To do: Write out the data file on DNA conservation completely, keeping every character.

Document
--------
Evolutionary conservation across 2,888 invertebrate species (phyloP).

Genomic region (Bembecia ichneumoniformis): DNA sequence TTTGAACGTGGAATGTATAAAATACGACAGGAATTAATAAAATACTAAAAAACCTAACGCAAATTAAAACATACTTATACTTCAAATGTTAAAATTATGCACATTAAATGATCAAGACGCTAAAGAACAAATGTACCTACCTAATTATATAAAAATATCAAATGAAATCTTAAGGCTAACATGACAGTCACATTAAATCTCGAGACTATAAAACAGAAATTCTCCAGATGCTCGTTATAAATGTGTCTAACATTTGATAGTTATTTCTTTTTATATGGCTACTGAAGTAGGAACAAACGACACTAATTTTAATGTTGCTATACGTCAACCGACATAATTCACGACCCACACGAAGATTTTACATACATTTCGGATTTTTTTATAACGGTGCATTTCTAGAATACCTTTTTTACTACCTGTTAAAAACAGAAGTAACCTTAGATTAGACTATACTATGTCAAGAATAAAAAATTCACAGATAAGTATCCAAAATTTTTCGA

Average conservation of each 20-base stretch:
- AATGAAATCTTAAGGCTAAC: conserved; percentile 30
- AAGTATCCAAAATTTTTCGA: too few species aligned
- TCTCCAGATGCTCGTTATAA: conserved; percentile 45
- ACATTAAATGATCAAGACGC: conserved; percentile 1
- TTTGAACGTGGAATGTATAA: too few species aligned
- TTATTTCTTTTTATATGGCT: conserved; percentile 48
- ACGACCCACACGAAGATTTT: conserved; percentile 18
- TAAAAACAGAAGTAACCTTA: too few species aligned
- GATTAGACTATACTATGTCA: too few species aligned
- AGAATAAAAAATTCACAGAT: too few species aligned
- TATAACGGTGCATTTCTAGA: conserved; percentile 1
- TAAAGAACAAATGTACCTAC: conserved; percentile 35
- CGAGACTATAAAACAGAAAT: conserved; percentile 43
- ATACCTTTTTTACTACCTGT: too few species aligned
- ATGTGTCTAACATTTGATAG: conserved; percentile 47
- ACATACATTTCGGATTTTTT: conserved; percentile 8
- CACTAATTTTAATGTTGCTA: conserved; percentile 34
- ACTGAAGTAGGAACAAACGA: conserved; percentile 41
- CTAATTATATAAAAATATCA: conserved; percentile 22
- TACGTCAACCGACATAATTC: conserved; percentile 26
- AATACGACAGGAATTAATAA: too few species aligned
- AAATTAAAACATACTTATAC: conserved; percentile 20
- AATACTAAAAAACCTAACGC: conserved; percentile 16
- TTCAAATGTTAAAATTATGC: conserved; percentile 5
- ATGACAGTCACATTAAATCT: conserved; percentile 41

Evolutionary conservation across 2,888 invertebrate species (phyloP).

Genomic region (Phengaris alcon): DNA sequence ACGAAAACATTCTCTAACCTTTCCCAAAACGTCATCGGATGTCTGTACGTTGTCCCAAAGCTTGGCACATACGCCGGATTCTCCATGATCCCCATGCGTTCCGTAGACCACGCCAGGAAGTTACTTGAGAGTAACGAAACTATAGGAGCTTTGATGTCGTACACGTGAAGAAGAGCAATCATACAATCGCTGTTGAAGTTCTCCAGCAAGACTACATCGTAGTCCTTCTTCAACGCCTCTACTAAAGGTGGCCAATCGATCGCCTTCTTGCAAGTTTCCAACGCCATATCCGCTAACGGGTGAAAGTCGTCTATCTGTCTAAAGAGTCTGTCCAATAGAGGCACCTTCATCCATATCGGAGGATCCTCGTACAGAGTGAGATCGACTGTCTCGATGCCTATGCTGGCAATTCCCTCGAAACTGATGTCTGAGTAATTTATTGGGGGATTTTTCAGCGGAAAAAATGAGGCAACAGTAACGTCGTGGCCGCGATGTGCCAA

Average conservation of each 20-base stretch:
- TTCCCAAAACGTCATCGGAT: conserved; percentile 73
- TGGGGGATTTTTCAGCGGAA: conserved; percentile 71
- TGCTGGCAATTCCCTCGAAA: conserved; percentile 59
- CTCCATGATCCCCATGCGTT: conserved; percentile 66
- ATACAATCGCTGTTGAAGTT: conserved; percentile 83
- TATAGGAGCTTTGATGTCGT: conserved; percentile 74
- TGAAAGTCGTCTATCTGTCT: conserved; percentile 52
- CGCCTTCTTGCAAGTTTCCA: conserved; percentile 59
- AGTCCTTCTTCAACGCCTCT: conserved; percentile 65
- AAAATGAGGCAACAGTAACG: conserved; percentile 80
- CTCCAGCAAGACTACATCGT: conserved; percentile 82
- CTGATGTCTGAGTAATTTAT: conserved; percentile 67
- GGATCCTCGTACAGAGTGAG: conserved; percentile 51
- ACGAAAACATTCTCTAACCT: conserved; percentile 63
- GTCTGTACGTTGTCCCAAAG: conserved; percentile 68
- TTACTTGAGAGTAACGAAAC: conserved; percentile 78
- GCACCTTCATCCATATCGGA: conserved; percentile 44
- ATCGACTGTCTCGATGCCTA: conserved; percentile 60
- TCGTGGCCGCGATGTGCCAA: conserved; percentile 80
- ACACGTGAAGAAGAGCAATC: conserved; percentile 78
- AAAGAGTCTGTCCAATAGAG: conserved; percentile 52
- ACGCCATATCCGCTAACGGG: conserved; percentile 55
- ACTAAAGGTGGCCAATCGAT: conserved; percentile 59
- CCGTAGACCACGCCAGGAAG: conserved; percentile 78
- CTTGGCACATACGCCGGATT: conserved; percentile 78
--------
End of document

Evolutionary conservation across 2,888 invertebrate species (phyloP).

Genomic region (Bembecia ichneumoniformis): DNA sequence TTTGAACGTGGAATGTATAAAATACGACAGGAATTAATAAAATACTAAAAAACCTAACGCAAATTAAAACATACTTATACTTCAAATGTTAAAATTATGCACATTAAATGATCAAGACGCTAAAGAACAAATGTACCTACCTAATTATATAAAAATATCAAATGAAATCTTAAGGCTAACATGACAGTCACATTAAATCTCGAGACTATAAAACAGAAATTCTCCAGATGCTCGTTATAAATGTGTCTAACATTTGATAGTTATTTCTTTTTATATGGCTACTGAAGTAGGAACAAACGACACTAATTTTAATGTTGCTATACGTCAACCGACATAATTCACGACCCACACGAAGATTTTACATACATTTCGGATTTTTTTATAACGGTGCATTTCTAGAATACCTTTTTTACTACCTGTTAAAAACAGAAGTAACCTTAGATTAGACTATACTATGTCAAGAATAAAAAATTCACAGATAAGTATCCAAAATTTTTCGA

Average conservation of each 20-base stretch:
- AATGAAATCTTAAGGCTAAC: conserved; percentile 30
- AAGTATCCAAAATTTTTCGA: too few species aligned
- TCTCCAGATGCTCGTTATAA: conserved; percentile 45
- ACATTAAATGATCAAGACGC: conserved; percentile 1
- TTTGAACGTGGAATGTATAA: too few species aligned
- TTATTTCTTTTTATATGGCT: conserved; percentile 48
- ACGACCCACACGAAGATTTT: conserved; percentile 18
- TAAAAACAGAAGTAACCTTA: too few species aligned
- GATTAGACTATACTATGTCA: too few species aligned
- AGAATAAAAAATTCACAGAT: too few species aligned
- TATAACGGTGCATTTCTAGA: conserved; percentile 1
- TAAAGAACAAATGTACCTAC: conserved; percentile 35
- CGAGACTATAAAACAGAAAT: conserved; percentile 43
- ATACCTTTTTTACTACCTGT: too few species aligned
- ATGTGTCTAACATTTGATAG: conserved; percentile 47
- ACATACATTTCGGATTTTTT: conserved; percentile 8
- CACTAATTTTAATGTTGCTA: conserved; percentile 34
- ACTGAAGTAGGAACAAACGA: conserved; percentile 41
- CTAATTATATAAAAATATCA: conserved; percentile 22
- TACGTCAACCGACATAATTC: conserved; percentile 26
- AATACGACAGGAATTAATAA: too few species aligned
- AAATTAAAACATACTTATAC: conserved; percentile 20
- AATACTAAAAAACCTAACGC: conserved; percentile 16
- TTCAAATGTTAAAATTATGC: conserved; percentile 5
- ATGACAGTCACATTAAATCT: conserved; percentile 41

Evolutionary conservation across 2,888 invertebrate species (phyloP).

Genomic region (Phengaris alcon): DNA sequence ACGAAAACATTCTCTAACCTTTCCCAAAACGTCATCGGATGTCTGTACGTTGTCCCAAAGCTTGGCACATACGCCGGATTCTCCATGATCCCCATGCGTTCCGTAGACCACGCCAGGAAGTTACTTGAGAGTAACGAAACTATAGGAGCTTTGATGTCGTACACGTGAAGAAGAGCAATCATACAATCGCTGTTGAAGTTCTCCAGCAAGACTACATCGTAGTCCTTCTTCAACGCCTCTACTAAAGGTGGCCAATCGATCGCCTTCTTGCAAGTTTCCAACGCCATATCCGCTAACGGGTGAAAGTCGTCTATCTGTCTAAAGAGTCTGTCCAATAGAGGCACCTTCATCCATATCGGAGGATCCTCGTACAGAGTGAGATCGACTGTCTCGATGCCTATGCTGGCAATTCCCTCGAAACTGATGTCTGAGTAATTTATTGGGGGATTTTTCAGCGGAAAAAATGAGGCAACAGTAACGTCGTGGCCGCGATGTGCCAA

Average conservation of each 20-base stretch:
- TTCCCAAAACGTCATCGGAT: conserved; percentile 73
- TGGGGGATTTTTCAGCGGAA: conserved; percentile 71
- TGCTGGCAATTCCCTCGAAA: conserved; percentile 59
- CTCCATGATCCCCATGCGTT: conserved; percentile 66
- ATACAATCGCTGTTGAAGTT: conserved; percentile 83
- TATAGGAGCTTTGATGTCGT: conserved; percentile 74
- TGAAAGTCGTCTATCTGTCT: conserved; percentile 52
- CGCCTTCTTGCAAGTTTCCA: conserved; percentile 59
- AGTCCTTCTTCAACGCCTCT: conserved; percentile 65
- AAAATGAGGCAACAGTAACG: conserved; percentile 80
- CTCCAGCAAGACTACATCGT: conserved; percentile 82
- CTGATGTCTGAGTAATTTAT: conserved; percentile 67
- GGATCCTCGTACAGAGTGAG: conserved; percentile 51
- ACGAAAACATTCTCTAACCT: conserved; percentile 63
- GTCTGTACGTTGTCCCAAAG: conserved; percentile 68
- TTACTTGAGAGTAACGAAAC: conserved; percentile 78
- GCACCTTCATCCATATCGGA: conserved; percentile 44
- ATCGACTGTCTCGATGCCTA: conserved; percentile 60
- TCGTGGCCGCGATGTGCCAA: conserved; percentile 80
- ACACGTGAAGAAGAGCAATC: conserved; percentile 78
- AAAGAGTCTGTCCAATAGAG: conserved; percentile 52
- ACGCCATATCCGCTAACGGG: conserved; percentile 55
- ACTAAAGGTGGCCAATCGAT: conserved; percentile 59
- CCGTAGACCACGCCAGGAAG: conserved; percentile 78
- CTTGGCACATACGCCGGATT: conserved; percentile 78